Recently released The World Bank’s survey report on ‘Doing business 2018’ has portrayed India in a brighter hue, positioning the country 32 places up on Global Competitiveness Index. Although, that puts India in the 100th position, it clearly endorses the economic reformation within the country and eagerness to become a knowledge based, technology driven economy.

The initiatives that have helped India scale these heights can be traced back to 2014, when Government of India under the leadership of Hon’ble Prime Minister Mr. Narendra Modi launched economic policies, focusing on ‘reform, perform, transform’. Statistics showing total 67% increase in FDI inflow into India in the last 3 years and around $9.64 billion FDI inflow in August 2017 alone 1 testify the success of the growth plan that Government of India supported. Making India more suitable to establish and enhance businesses has huge implications on the socio-economic growth of the country.

India: A Growing Manufacturing Hub

In the last 4-5 years India has executed nearly half of the 37 reforms, that were adopted in 2003. From facilitating the delays in getting construction permits, simplifying finance acquisition, registration of property, paying taxes, protecting minority investors, developing skill through training, resolving insolvency, and enforcing contracts; Government of India has acted aggressively on these issues, making the country a lucrative platform for manufacturing. Recent initiatives have enhanced India’s manufacturing sector 7.32% at a CAGR of between FY12 and FY17. And in FY 16-17 the sector showcased an incredible growth rate of 7.7% over the previous financial year. The manufacturing goods highlighted 2.4% growth1 in wholesale price index between April 2016 and January 2017. Besides refinery products, steel, fertilizer, and cement, electricity generation also grew in India, and in FY 17-18, India is estimated to generate surplus of power for the first time in at least 13 years. Thermal energy capacity showed 60 GW growth and renewable energy capacity added 23 GW.

Make in India program, launched by the Prime Minister of India, Mr Narendra Modi has made quite an impact in improving the manufacturing scenario within India. Most notably, policy initiatives, supply side reforms, green corridors program, mandate enforcements, and solar parks policy favoured towards Indian solar energy sector saw huge growth in manufacturing (8400 MW) and installed solar (13.1 GW) capacities in India.

And the current overall manufacturing growth rate of India is estimated to make India the fifth largest manufacturing country in the world by the end of 2020.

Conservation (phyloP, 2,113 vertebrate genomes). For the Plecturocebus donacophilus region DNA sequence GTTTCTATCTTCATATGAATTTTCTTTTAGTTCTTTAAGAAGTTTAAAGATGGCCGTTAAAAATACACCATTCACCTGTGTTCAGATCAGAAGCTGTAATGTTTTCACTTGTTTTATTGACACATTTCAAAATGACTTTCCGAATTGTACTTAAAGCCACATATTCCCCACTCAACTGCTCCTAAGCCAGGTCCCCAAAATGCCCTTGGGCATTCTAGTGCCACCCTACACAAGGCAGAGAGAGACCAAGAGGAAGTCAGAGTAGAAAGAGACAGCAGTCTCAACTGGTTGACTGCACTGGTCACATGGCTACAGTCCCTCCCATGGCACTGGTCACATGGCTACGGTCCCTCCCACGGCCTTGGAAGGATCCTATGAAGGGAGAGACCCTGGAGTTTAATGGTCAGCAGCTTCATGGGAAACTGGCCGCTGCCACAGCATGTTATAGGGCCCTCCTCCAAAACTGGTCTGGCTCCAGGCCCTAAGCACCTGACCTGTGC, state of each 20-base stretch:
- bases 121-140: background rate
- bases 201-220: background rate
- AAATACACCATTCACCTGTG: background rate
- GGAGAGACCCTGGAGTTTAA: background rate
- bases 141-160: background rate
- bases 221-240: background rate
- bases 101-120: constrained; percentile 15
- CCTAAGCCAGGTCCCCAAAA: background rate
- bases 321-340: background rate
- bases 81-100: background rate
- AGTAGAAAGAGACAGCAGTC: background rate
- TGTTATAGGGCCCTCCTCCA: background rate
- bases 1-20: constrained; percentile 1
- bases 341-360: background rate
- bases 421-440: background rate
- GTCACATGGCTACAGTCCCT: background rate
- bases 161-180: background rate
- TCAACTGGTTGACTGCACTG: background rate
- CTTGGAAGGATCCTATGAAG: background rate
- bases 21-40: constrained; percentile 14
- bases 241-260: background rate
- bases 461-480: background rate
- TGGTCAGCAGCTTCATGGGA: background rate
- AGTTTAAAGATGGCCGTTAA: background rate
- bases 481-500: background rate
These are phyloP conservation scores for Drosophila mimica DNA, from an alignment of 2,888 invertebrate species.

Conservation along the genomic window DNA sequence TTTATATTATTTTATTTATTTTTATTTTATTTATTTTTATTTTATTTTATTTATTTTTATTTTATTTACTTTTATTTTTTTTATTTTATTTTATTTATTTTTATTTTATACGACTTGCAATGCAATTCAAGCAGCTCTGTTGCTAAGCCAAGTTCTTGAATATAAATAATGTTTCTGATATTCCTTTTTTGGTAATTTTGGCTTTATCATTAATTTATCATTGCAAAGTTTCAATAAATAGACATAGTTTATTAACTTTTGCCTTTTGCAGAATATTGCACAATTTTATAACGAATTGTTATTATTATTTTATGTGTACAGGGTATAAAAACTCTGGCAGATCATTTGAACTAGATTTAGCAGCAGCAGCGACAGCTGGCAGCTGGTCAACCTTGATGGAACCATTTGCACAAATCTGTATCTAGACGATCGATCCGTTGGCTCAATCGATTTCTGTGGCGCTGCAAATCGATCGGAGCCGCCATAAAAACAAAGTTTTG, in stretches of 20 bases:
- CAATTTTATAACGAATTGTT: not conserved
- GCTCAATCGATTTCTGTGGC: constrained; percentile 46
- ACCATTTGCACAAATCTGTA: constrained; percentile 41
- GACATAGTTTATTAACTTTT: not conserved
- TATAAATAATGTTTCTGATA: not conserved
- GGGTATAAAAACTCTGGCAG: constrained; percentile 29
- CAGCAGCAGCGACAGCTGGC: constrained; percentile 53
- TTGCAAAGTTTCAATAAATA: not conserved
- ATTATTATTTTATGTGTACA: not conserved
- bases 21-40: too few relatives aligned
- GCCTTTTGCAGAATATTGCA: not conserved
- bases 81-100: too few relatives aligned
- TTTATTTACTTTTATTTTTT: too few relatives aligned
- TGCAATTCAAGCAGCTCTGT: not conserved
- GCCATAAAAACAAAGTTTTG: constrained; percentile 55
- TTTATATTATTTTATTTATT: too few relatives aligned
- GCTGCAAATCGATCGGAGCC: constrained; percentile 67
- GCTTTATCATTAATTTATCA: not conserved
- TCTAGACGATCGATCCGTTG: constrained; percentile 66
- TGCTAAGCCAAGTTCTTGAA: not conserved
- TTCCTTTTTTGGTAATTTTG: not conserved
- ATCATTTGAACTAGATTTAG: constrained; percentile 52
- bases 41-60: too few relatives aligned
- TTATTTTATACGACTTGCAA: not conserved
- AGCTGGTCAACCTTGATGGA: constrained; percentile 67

More Focus Will Yield Faster and Better Results

Government initiatives like- protecting MSMEs, opening up the economy to foreign budget (received US$ 70.51 billion FDI by June 2017), establishing Centres of Excellence (CoE) and R&D facilities for innovation, strategic partnerships with foreign companies to reduce learning curve 1, and offering subsidies to encourage growth have boosted the manufacturing sector in India. And as global consumption level is growing with population, this is the right moment for the country to focus more on manufacturing and claim the global export market, just like China, US have.

Dominant solar countries like- China and the US have aggressively expanded their domestic manufacturing capacity, which has helped them to control (lower) the price of manufactured products while improving quality. This simple equation has led China and the US to claim large portions of the global market through exports, and made them leaders in the global market. Manufacturing success of these countries is powered by a synchronized growth in skill development, financial investment and infrastructure quality improvement (R&D). This simple yet effective equation has helped them to control the global market and increase profits through exports.

Road Ahead

Boost in manufacturing sector in India can help the country reach that position, but the focus has to be continuous and unwavering. Especially towards the most lucrative and in-demand sectors such as- solar energy sector. Domestic manufacturing of Indian solar sector is able to offer energy security, position in the export market, and stands to save India huge amounts of money ($42 bn by 2030 from solar imports), kicking back the profits towards socio-economic growth. So, priorities have to be set and more focus on ‘top of the list’ sectors is needed to help India rank with the top three growth economies and manufacturing destination of the world by the year 2020.


Share your thoughts with me on this at @gyaneshc.



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